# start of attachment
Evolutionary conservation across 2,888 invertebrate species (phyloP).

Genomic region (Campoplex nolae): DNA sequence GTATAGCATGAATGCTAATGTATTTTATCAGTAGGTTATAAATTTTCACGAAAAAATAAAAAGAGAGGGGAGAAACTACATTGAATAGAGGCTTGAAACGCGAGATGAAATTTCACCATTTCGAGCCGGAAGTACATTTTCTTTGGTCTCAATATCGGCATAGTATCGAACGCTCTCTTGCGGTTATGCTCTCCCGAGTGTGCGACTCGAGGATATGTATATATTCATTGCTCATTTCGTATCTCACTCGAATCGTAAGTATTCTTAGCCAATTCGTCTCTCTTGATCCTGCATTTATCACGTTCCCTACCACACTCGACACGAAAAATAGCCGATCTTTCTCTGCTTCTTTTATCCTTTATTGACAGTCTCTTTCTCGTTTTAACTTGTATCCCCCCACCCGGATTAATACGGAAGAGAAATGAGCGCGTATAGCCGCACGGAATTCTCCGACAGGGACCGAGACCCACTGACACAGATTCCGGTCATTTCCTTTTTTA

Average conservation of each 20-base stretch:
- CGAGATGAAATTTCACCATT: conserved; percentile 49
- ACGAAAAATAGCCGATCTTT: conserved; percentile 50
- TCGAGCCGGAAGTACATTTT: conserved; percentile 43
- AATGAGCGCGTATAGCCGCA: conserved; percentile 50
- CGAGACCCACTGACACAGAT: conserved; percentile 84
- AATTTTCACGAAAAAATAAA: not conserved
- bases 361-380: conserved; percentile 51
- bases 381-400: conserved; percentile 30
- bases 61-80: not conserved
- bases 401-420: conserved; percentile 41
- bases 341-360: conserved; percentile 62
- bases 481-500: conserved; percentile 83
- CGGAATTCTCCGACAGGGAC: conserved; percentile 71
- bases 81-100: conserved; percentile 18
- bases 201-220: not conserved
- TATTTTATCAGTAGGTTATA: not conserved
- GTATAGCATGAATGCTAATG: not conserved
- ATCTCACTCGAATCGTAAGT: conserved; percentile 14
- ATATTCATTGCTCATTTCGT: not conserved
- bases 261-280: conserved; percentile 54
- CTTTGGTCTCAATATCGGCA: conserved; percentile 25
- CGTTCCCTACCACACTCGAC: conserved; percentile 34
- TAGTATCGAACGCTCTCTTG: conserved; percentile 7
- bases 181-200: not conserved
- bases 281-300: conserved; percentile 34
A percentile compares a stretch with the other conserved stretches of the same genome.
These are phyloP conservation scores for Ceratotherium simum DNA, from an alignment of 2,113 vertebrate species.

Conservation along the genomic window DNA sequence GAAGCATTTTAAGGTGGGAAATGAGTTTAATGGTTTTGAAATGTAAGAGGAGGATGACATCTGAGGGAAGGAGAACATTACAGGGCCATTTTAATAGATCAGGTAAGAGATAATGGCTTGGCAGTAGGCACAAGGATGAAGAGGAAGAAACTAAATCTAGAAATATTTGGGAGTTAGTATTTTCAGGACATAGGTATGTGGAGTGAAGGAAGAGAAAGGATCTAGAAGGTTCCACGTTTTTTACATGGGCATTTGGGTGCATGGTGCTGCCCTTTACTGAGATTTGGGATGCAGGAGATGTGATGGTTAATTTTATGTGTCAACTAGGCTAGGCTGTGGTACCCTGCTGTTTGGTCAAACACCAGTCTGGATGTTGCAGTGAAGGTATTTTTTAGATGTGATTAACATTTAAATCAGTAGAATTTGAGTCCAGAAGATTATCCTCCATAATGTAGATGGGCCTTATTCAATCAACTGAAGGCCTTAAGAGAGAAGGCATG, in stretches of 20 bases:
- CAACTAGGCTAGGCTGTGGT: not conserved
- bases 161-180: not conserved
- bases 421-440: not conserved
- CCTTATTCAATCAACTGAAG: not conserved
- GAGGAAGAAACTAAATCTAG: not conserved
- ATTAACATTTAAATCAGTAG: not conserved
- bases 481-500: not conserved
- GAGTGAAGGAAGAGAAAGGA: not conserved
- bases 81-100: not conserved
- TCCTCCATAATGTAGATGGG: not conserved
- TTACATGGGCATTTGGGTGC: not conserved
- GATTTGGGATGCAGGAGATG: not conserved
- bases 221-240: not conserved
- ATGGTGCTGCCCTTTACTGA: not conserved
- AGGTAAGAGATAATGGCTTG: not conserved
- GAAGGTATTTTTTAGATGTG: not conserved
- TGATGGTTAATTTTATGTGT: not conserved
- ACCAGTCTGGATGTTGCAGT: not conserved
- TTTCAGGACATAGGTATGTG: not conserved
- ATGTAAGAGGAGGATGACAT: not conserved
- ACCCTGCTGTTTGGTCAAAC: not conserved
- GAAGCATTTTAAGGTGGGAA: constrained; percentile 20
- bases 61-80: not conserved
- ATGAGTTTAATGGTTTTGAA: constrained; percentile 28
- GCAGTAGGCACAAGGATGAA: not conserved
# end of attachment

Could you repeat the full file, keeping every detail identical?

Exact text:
Evolutionary conservation across 2,888 invertebrate species (phyloP).

Genomic region (Campoplex nolae): DNA sequence GTATAGCATGAATGCTAATGTATTTTATCAGTAGGTTATAAATTTTCACGAAAAAATAAAAAGAGAGGGGAGAAACTACATTGAATAGAGGCTTGAAACGCGAGATGAAATTTCACCATTTCGAGCCGGAAGTACATTTTCTTTGGTCTCAATATCGGCATAGTATCGAACGCTCTCTTGCGGTTATGCTCTCCCGAGTGTGCGACTCGAGGATATGTATATATTCATTGCTCATTTCGTATCTCACTCGAATCGTAAGTATTCTTAGCCAATTCGTCTCTCTTGATCCTGCATTTATCACGTTCCCTACCACACTCGACACGAAAAATAGCCGATCTTTCTCTGCTTCTTTTATCCTTTATTGACAGTCTCTTTCTCGTTTTAACTTGTATCCCCCCACCCGGATTAATACGGAAGAGAAATGAGCGCGTATAGCCGCACGGAATTCTCCGACAGGGACCGAGACCCACTGACACAGATTCCGGTCATTTCCTTTTTTA

Average conservation of each 20-base stretch:
- CGAGATGAAATTTCACCATT: conserved; percentile 49
- ACGAAAAATAGCCGATCTTT: conserved; percentile 50
- TCGAGCCGGAAGTACATTTT: conserved; percentile 43
- AATGAGCGCGTATAGCCGCA: conserved; percentile 50
- CGAGACCCACTGACACAGAT: conserved; percentile 84
- AATTTTCACGAAAAAATAAA: not conserved
- bases 361-380: conserved; percentile 51
- bases 381-400: conserved; percentile 30
- bases 61-80: not conserved
- bases 401-420: conserved; percentile 41
- bases 341-360: conserved; percentile 62
- bases 481-500: conserved; percentile 83
- CGGAATTCTCCGACAGGGAC: conserved; percentile 71
- bases 81-100: conserved; percentile 18
- bases 201-220: not conserved
- TATTTTATCAGTAGGTTATA: not conserved
- GTATAGCATGAATGCTAATG: not conserved
- ATCTCACTCGAATCGTAAGT: conserved; percentile 14
- ATATTCATTGCTCATTTCGT: not conserved
- bases 261-280: conserved; percentile 54
- CTTTGGTCTCAATATCGGCA: conserved; percentile 25
- CGTTCCCTACCACACTCGAC: conserved; percentile 34
- TAGTATCGAACGCTCTCTTG: conserved; percentile 7
- bases 181-200: not conserved
- bases 281-300: conserved; percentile 34
A percentile compares a stretch with the other conserved stretches of the same genome.
These are phyloP conservation scores for Ceratotherium simum DNA, from an alignment of 2,113 vertebrate species.

Conservation along the genomic window DNA sequence GAAGCATTTTAAGGTGGGAAATGAGTTTAATGGTTTTGAAATGTAAGAGGAGGATGACATCTGAGGGAAGGAGAACATTACAGGGCCATTTTAATAGATCAGGTAAGAGATAATGGCTTGGCAGTAGGCACAAGGATGAAGAGGAAGAAACTAAATCTAGAAATATTTGGGAGTTAGTATTTTCAGGACATAGGTATGTGGAGTGAAGGAAGAGAAAGGATCTAGAAGGTTCCACGTTTTTTACATGGGCATTTGGGTGCATGGTGCTGCCCTTTACTGAGATTTGGGATGCAGGAGATGTGATGGTTAATTTTATGTGTCAACTAGGCTAGGCTGTGGTACCCTGCTGTTTGGTCAAACACCAGTCTGGATGTTGCAGTGAAGGTATTTTTTAGATGTGATTAACATTTAAATCAGTAGAATTTGAGTCCAGAAGATTATCCTCCATAATGTAGATGGGCCTTATTCAATCAACTGAAGGCCTTAAGAGAGAAGGCATG, in stretches of 20 bases:
- CAACTAGGCTAGGCTGTGGT: not conserved
- bases 161-180: not conserved
- bases 421-440: not conserved
- CCTTATTCAATCAACTGAAG: not conserved
- GAGGAAGAAACTAAATCTAG: not conserved
- ATTAACATTTAAATCAGTAG: not conserved
- bases 481-500: not conserved
- GAGTGAAGGAAGAGAAAGGA: not conserved
- bases 81-100: not conserved
- TCCTCCATAATGTAGATGGG: not conserved
- TTACATGGGCATTTGGGTGC: not conserved
- GATTTGGGATGCAGGAGATG: not conserved
- bases 221-240: not conserved
- ATGGTGCTGCCCTTTACTGA: not conserved
- AGGTAAGAGATAATGGCTTG: not conserved
- GAAGGTATTTTTTAGATGTG: not conserved
- TGATGGTTAATTTTATGTGT: not conserved
- ACCAGTCTGGATGTTGCAGT: not conserved
- TTTCAGGACATAGGTATGTG: not conserved
- ATGTAAGAGGAGGATGACAT: not conserved
- ACCCTGCTGTTTGGTCAAAC: not conserved
- GAAGCATTTTAAGGTGGGAA: constrained; percentile 20
- bases 61-80: not conserved
- ATGAGTTTAATGGTTTTGAA: constrained; percentile 28
- GCAGTAGGCACAAGGATGAA: not conserved